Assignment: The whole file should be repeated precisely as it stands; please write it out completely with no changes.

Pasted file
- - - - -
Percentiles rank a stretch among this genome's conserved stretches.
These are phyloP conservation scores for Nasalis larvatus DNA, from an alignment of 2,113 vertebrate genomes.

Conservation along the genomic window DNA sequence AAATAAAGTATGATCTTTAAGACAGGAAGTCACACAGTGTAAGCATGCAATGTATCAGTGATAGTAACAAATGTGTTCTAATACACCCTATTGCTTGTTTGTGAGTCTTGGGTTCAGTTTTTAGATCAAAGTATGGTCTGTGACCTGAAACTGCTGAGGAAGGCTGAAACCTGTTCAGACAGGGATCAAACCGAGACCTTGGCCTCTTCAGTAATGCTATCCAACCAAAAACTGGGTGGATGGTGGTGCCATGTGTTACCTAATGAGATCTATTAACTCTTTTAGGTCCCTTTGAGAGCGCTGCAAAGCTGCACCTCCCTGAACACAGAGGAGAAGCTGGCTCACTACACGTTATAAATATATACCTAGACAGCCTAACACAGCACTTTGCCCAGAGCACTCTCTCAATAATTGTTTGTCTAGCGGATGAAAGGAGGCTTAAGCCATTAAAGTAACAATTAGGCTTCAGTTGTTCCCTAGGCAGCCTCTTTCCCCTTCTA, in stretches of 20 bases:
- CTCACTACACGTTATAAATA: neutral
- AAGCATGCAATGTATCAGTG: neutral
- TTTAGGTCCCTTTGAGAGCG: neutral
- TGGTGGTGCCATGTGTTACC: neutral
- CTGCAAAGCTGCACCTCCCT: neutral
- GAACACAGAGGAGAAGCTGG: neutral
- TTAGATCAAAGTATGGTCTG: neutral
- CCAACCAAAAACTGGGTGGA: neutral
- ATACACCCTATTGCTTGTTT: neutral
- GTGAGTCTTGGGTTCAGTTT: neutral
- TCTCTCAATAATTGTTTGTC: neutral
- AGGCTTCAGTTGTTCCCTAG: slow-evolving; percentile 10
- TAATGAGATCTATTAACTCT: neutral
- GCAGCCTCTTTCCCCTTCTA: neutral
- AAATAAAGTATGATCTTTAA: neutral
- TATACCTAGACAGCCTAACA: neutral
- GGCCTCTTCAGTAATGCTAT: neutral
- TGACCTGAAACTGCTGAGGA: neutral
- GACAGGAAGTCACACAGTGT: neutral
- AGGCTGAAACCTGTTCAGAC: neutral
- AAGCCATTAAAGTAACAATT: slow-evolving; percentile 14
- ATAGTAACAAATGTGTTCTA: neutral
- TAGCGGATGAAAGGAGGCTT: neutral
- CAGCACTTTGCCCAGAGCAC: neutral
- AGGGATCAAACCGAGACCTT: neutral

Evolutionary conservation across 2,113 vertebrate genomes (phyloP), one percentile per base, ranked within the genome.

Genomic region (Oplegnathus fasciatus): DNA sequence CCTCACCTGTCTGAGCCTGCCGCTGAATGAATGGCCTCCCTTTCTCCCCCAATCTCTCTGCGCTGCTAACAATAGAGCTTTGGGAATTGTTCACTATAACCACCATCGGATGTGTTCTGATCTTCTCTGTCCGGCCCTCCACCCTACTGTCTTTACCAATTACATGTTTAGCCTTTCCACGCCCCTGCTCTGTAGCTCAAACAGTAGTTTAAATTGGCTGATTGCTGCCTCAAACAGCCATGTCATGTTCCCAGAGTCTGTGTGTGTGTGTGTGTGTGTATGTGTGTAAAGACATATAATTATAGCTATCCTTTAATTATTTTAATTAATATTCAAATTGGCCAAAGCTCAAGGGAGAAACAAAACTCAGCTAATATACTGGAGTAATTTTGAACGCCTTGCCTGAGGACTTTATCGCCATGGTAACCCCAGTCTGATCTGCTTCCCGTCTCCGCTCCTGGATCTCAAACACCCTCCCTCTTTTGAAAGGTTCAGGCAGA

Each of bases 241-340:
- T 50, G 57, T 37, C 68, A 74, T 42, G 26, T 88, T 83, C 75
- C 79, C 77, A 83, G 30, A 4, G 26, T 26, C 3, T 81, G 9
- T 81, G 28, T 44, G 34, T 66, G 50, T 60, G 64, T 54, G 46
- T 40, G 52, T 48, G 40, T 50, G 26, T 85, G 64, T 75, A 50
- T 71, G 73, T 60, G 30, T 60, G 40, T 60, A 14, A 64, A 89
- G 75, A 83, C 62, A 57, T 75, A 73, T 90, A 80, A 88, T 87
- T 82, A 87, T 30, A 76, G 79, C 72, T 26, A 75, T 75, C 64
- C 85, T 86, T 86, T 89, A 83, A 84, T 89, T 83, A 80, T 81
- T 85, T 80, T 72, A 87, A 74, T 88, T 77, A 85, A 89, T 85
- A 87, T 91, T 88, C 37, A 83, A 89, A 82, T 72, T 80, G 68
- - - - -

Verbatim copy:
Percentiles rank a stretch among this genome's conserved stretches.
These are phyloP conservation scores for Nasalis larvatus DNA, from an alignment of 2,113 vertebrate genomes.

Conservation along the genomic window DNA sequence AAATAAAGTATGATCTTTAAGACAGGAAGTCACACAGTGTAAGCATGCAATGTATCAGTGATAGTAACAAATGTGTTCTAATACACCCTATTGCTTGTTTGTGAGTCTTGGGTTCAGTTTTTAGATCAAAGTATGGTCTGTGACCTGAAACTGCTGAGGAAGGCTGAAACCTGTTCAGACAGGGATCAAACCGAGACCTTGGCCTCTTCAGTAATGCTATCCAACCAAAAACTGGGTGGATGGTGGTGCCATGTGTTACCTAATGAGATCTATTAACTCTTTTAGGTCCCTTTGAGAGCGCTGCAAAGCTGCACCTCCCTGAACACAGAGGAGAAGCTGGCTCACTACACGTTATAAATATATACCTAGACAGCCTAACACAGCACTTTGCCCAGAGCACTCTCTCAATAATTGTTTGTCTAGCGGATGAAAGGAGGCTTAAGCCATTAAAGTAACAATTAGGCTTCAGTTGTTCCCTAGGCAGCCTCTTTCCCCTTCTA, in stretches of 20 bases:
- CTCACTACACGTTATAAATA: neutral
- AAGCATGCAATGTATCAGTG: neutral
- TTTAGGTCCCTTTGAGAGCG: neutral
- TGGTGGTGCCATGTGTTACC: neutral
- CTGCAAAGCTGCACCTCCCT: neutral
- GAACACAGAGGAGAAGCTGG: neutral
- TTAGATCAAAGTATGGTCTG: neutral
- CCAACCAAAAACTGGGTGGA: neutral
- ATACACCCTATTGCTTGTTT: neutral
- GTGAGTCTTGGGTTCAGTTT: neutral
- TCTCTCAATAATTGTTTGTC: neutral
- AGGCTTCAGTTGTTCCCTAG: slow-evolving; percentile 10
- TAATGAGATCTATTAACTCT: neutral
- GCAGCCTCTTTCCCCTTCTA: neutral
- AAATAAAGTATGATCTTTAA: neutral
- TATACCTAGACAGCCTAACA: neutral
- GGCCTCTTCAGTAATGCTAT: neutral
- TGACCTGAAACTGCTGAGGA: neutral
- GACAGGAAGTCACACAGTGT: neutral
- AGGCTGAAACCTGTTCAGAC: neutral
- AAGCCATTAAAGTAACAATT: slow-evolving; percentile 14
- ATAGTAACAAATGTGTTCTA: neutral
- TAGCGGATGAAAGGAGGCTT: neutral
- CAGCACTTTGCCCAGAGCAC: neutral
- AGGGATCAAACCGAGACCTT: neutral

Evolutionary conservation across 2,113 vertebrate genomes (phyloP), one percentile per base, ranked within the genome.

Genomic region (Oplegnathus fasciatus): DNA sequence CCTCACCTGTCTGAGCCTGCCGCTGAATGAATGGCCTCCCTTTCTCCCCCAATCTCTCTGCGCTGCTAACAATAGAGCTTTGGGAATTGTTCACTATAACCACCATCGGATGTGTTCTGATCTTCTCTGTCCGGCCCTCCACCCTACTGTCTTTACCAATTACATGTTTAGCCTTTCCACGCCCCTGCTCTGTAGCTCAAACAGTAGTTTAAATTGGCTGATTGCTGCCTCAAACAGCCATGTCATGTTCCCAGAGTCTGTGTGTGTGTGTGTGTGTGTATGTGTGTAAAGACATATAATTATAGCTATCCTTTAATTATTTTAATTAATATTCAAATTGGCCAAAGCTCAAGGGAGAAACAAAACTCAGCTAATATACTGGAGTAATTTTGAACGCCTTGCCTGAGGACTTTATCGCCATGGTAACCCCAGTCTGATCTGCTTCCCGTCTCCGCTCCTGGATCTCAAACACCCTCCCTCTTTTGAAAGGTTCAGGCAGA

Each of bases 241-340:
- T 50, G 57, T 37, C 68, A 74, T 42, G 26, T 88, T 83, C 75
- C 79, C 77, A 83, G 30, A 4, G 26, T 26, C 3, T 81, G 9
- T 81, G 28, T 44, G 34, T 66, G 50, T 60, G 64, T 54, G 46
- T 40, G 52, T 48, G 40, T 50, G 26, T 85, G 64, T 75, A 50
- T 71, G 73, T 60, G 30, T 60, G 40, T 60, A 14, A 64, A 89
- G 75, A 83, C 62, A 57, T 75, A 73, T 90, A 80, A 88, T 87
- T 82, A 87, T 30, A 76, G 79, C 72, T 26, A 75, T 75, C 64
- C 85, T 86, T 86, T 89, A 83, A 84, T 89, T 83, A 80, T 81
- T 85, T 80, T 72, A 87, A 74, T 88, T 77, A 85, A 89, T 85
- A 87, T 91, T 88, C 37, A 83, A 89, A 82, T 72, T 80, G 68